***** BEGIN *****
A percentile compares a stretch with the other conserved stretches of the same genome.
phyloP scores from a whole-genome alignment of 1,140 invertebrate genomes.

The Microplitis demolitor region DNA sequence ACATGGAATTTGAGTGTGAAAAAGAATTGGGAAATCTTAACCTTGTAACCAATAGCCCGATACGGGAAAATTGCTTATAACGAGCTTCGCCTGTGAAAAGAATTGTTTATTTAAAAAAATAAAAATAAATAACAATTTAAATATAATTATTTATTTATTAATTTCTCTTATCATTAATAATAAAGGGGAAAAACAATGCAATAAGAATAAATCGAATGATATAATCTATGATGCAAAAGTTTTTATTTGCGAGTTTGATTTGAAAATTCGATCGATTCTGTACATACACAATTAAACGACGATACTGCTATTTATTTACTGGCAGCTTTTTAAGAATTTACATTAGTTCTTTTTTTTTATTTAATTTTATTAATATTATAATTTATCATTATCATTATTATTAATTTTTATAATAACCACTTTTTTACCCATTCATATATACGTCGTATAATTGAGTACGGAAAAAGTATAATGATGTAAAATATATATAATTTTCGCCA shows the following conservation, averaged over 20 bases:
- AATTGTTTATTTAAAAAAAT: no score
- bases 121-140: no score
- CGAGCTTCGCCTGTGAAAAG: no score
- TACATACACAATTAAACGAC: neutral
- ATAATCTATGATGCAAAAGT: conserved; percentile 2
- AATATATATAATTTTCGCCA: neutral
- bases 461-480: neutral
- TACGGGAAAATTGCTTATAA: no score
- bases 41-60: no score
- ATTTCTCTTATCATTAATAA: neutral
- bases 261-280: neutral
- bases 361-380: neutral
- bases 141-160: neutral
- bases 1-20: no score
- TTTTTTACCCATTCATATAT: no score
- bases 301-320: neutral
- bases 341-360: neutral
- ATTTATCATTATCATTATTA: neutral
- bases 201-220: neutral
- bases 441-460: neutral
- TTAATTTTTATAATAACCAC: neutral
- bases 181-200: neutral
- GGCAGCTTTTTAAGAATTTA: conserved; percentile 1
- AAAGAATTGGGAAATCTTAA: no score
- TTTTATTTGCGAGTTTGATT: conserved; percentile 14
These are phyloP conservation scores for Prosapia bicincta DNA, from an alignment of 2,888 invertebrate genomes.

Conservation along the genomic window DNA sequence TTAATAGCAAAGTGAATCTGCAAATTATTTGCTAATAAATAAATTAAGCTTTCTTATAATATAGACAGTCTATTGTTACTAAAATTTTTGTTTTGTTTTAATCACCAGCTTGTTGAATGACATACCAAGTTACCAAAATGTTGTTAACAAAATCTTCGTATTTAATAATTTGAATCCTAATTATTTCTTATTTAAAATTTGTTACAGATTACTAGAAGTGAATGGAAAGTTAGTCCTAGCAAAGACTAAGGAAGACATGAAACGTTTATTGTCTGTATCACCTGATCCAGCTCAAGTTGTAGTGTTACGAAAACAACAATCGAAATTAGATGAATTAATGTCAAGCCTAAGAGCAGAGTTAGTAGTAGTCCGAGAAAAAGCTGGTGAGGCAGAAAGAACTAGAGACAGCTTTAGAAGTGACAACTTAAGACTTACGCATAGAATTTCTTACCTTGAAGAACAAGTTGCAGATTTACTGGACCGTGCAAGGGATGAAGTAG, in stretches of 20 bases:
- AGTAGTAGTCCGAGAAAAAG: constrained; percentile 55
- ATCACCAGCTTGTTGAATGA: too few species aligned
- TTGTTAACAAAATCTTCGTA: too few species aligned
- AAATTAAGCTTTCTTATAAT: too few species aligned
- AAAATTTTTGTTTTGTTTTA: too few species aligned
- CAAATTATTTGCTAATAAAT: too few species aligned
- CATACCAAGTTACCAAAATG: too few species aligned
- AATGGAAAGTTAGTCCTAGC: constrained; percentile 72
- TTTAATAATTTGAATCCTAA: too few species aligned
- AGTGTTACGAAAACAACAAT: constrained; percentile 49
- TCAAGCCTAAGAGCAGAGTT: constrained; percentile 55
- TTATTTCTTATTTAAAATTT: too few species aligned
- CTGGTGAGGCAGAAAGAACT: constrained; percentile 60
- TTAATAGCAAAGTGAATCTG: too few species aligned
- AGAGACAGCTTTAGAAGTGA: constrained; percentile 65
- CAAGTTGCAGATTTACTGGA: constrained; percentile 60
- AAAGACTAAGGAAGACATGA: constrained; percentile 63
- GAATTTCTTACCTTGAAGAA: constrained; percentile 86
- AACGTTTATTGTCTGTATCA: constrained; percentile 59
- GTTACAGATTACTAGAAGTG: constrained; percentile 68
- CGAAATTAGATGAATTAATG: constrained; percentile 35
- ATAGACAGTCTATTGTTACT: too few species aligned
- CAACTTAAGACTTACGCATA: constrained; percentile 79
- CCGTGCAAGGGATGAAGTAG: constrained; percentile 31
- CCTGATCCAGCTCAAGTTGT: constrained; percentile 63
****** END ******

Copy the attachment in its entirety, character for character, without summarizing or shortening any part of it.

A percentile compares a stretch with the other conserved stretches of the same genome.
phyloP scores from a whole-genome alignment of 1,140 invertebrate genomes.

The Microplitis demolitor region DNA sequence ACATGGAATTTGAGTGTGAAAAAGAATTGGGAAATCTTAACCTTGTAACCAATAGCCCGATACGGGAAAATTGCTTATAACGAGCTTCGCCTGTGAAAAGAATTGTTTATTTAAAAAAATAAAAATAAATAACAATTTAAATATAATTATTTATTTATTAATTTCTCTTATCATTAATAATAAAGGGGAAAAACAATGCAATAAGAATAAATCGAATGATATAATCTATGATGCAAAAGTTTTTATTTGCGAGTTTGATTTGAAAATTCGATCGATTCTGTACATACACAATTAAACGACGATACTGCTATTTATTTACTGGCAGCTTTTTAAGAATTTACATTAGTTCTTTTTTTTTATTTAATTTTATTAATATTATAATTTATCATTATCATTATTATTAATTTTTATAATAACCACTTTTTTACCCATTCATATATACGTCGTATAATTGAGTACGGAAAAAGTATAATGATGTAAAATATATATAATTTTCGCCA shows the following conservation, averaged over 20 bases:
- AATTGTTTATTTAAAAAAAT: no score
- bases 121-140: no score
- CGAGCTTCGCCTGTGAAAAG: no score
- TACATACACAATTAAACGAC: neutral
- ATAATCTATGATGCAAAAGT: conserved; percentile 2
- AATATATATAATTTTCGCCA: neutral
- bases 461-480: neutral
- TACGGGAAAATTGCTTATAA: no score
- bases 41-60: no score
- ATTTCTCTTATCATTAATAA: neutral
- bases 261-280: neutral
- bases 361-380: neutral
- bases 141-160: neutral
- bases 1-20: no score
- TTTTTTACCCATTCATATAT: no score
- bases 301-320: neutral
- bases 341-360: neutral
- ATTTATCATTATCATTATTA: neutral
- bases 201-220: neutral
- bases 441-460: neutral
- TTAATTTTTATAATAACCAC: neutral
- bases 181-200: neutral
- GGCAGCTTTTTAAGAATTTA: conserved; percentile 1
- AAAGAATTGGGAAATCTTAA: no score
- TTTTATTTGCGAGTTTGATT: conserved; percentile 14
These are phyloP conservation scores for Prosapia bicincta DNA, from an alignment of 2,888 invertebrate genomes.

Conservation along the genomic window DNA sequence TTAATAGCAAAGTGAATCTGCAAATTATTTGCTAATAAATAAATTAAGCTTTCTTATAATATAGACAGTCTATTGTTACTAAAATTTTTGTTTTGTTTTAATCACCAGCTTGTTGAATGACATACCAAGTTACCAAAATGTTGTTAACAAAATCTTCGTATTTAATAATTTGAATCCTAATTATTTCTTATTTAAAATTTGTTACAGATTACTAGAAGTGAATGGAAAGTTAGTCCTAGCAAAGACTAAGGAAGACATGAAACGTTTATTGTCTGTATCACCTGATCCAGCTCAAGTTGTAGTGTTACGAAAACAACAATCGAAATTAGATGAATTAATGTCAAGCCTAAGAGCAGAGTTAGTAGTAGTCCGAGAAAAAGCTGGTGAGGCAGAAAGAACTAGAGACAGCTTTAGAAGTGACAACTTAAGACTTACGCATAGAATTTCTTACCTTGAAGAACAAGTTGCAGATTTACTGGACCGTGCAAGGGATGAAGTAG, in stretches of 20 bases:
- AGTAGTAGTCCGAGAAAAAG: constrained; percentile 55
- ATCACCAGCTTGTTGAATGA: too few species aligned
- TTGTTAACAAAATCTTCGTA: too few species aligned
- AAATTAAGCTTTCTTATAAT: too few species aligned
- AAAATTTTTGTTTTGTTTTA: too few species aligned
- CAAATTATTTGCTAATAAAT: too few species aligned
- CATACCAAGTTACCAAAATG: too few species aligned
- AATGGAAAGTTAGTCCTAGC: constrained; percentile 72
- TTTAATAATTTGAATCCTAA: too few species aligned
- AGTGTTACGAAAACAACAAT: constrained; percentile 49
- TCAAGCCTAAGAGCAGAGTT: constrained; percentile 55
- TTATTTCTTATTTAAAATTT: too few species aligned
- CTGGTGAGGCAGAAAGAACT: constrained; percentile 60
- TTAATAGCAAAGTGAATCTG: too few species aligned
- AGAGACAGCTTTAGAAGTGA: constrained; percentile 65
- CAAGTTGCAGATTTACTGGA: constrained; percentile 60
- AAAGACTAAGGAAGACATGA: constrained; percentile 63
- GAATTTCTTACCTTGAAGAA: constrained; percentile 86
- AACGTTTATTGTCTGTATCA: constrained; percentile 59
- GTTACAGATTACTAGAAGTG: constrained; percentile 68
- CGAAATTAGATGAATTAATG: constrained; percentile 35
- ATAGACAGTCTATTGTTACT: too few species aligned
- CAACTTAAGACTTACGCATA: constrained; percentile 79
- CCGTGCAAGGGATGAAGTAG: constrained; percentile 31
- CCTGATCCAGCTCAAGTTGT: constrained; percentile 63